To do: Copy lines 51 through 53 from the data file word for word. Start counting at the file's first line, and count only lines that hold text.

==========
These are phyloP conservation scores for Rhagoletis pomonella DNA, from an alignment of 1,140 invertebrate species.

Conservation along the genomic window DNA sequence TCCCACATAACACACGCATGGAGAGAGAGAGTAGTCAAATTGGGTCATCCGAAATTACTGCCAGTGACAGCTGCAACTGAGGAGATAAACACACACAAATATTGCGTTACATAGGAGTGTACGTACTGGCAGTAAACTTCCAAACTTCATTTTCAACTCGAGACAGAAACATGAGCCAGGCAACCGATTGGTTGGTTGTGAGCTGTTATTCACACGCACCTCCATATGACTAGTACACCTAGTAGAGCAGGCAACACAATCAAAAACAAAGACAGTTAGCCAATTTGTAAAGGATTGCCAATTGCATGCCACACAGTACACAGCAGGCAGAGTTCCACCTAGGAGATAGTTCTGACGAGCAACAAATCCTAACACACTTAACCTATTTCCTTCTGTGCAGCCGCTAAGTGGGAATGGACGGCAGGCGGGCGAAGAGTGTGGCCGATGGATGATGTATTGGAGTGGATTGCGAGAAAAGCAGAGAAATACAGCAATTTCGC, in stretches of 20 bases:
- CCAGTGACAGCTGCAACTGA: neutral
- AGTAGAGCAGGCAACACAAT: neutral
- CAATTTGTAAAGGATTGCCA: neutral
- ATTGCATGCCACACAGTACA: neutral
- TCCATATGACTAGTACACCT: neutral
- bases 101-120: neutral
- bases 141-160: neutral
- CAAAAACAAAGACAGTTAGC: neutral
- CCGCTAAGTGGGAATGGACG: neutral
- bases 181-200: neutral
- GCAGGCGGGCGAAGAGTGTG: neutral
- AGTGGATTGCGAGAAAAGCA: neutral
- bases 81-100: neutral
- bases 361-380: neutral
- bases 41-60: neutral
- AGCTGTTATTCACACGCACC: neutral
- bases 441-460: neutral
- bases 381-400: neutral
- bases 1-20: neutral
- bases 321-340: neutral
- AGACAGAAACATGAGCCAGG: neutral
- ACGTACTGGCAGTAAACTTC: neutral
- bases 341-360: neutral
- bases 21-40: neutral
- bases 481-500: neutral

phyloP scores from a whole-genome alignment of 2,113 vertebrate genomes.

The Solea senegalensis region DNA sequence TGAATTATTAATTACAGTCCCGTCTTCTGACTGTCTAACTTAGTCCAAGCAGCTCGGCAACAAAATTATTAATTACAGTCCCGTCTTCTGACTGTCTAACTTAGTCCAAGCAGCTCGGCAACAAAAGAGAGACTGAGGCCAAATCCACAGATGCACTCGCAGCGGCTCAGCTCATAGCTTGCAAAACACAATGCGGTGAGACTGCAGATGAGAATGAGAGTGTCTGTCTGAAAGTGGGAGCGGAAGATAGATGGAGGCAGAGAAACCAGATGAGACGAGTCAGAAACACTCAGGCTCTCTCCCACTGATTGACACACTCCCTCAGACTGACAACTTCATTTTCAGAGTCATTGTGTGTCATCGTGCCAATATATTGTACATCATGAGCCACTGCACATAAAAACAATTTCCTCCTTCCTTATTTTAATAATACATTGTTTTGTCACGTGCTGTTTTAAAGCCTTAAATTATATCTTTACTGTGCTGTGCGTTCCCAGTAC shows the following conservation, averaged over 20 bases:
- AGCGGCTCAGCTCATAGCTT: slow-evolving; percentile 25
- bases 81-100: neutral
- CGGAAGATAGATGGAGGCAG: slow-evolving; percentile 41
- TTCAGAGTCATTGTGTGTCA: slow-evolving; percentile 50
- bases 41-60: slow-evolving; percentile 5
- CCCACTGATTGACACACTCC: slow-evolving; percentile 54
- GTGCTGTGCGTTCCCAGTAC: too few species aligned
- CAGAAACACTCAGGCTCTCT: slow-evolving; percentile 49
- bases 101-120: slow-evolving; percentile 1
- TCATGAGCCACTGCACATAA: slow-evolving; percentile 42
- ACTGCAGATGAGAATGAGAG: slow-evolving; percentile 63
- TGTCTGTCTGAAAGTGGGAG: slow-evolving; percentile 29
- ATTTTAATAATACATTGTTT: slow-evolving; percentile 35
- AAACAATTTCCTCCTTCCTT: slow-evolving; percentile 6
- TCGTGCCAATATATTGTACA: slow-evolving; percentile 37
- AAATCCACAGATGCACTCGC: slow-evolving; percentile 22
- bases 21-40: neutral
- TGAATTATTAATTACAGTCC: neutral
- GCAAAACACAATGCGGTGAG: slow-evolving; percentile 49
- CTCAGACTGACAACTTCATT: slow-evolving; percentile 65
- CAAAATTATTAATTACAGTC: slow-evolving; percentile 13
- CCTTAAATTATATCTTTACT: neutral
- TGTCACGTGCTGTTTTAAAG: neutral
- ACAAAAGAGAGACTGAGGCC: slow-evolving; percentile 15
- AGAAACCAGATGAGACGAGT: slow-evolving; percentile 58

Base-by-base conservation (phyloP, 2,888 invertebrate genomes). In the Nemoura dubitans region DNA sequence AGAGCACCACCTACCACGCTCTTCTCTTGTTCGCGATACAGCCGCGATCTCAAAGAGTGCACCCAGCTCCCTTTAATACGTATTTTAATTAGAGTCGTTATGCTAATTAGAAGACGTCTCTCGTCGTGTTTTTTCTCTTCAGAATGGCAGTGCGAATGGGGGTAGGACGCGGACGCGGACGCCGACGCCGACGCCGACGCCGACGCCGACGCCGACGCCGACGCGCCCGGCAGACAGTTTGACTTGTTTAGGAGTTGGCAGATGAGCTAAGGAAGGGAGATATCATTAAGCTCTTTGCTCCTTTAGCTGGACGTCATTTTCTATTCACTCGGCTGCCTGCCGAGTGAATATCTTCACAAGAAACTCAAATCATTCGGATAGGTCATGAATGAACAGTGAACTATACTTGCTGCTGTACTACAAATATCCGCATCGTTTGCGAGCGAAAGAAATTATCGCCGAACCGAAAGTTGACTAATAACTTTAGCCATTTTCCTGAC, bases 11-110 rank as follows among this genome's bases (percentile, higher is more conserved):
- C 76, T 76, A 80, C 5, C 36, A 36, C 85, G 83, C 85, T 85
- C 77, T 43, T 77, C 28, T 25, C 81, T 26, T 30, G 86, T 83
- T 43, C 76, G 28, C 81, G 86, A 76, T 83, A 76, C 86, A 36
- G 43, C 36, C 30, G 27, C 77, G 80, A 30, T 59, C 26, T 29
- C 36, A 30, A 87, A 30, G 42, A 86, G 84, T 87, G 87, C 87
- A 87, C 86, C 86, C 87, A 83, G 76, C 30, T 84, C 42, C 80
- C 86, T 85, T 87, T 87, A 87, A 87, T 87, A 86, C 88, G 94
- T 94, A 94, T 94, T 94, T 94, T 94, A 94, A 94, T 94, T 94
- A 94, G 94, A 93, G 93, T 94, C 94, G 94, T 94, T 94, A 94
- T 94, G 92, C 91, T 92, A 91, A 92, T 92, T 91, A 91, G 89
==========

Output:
- CCTTAAATTATATCTTTACT: neutral
- TGTCACGTGCTGTTTTAAAG: neutral
- ACAAAAGAGAGACTGAGGCC: slow-evolving; percentile 15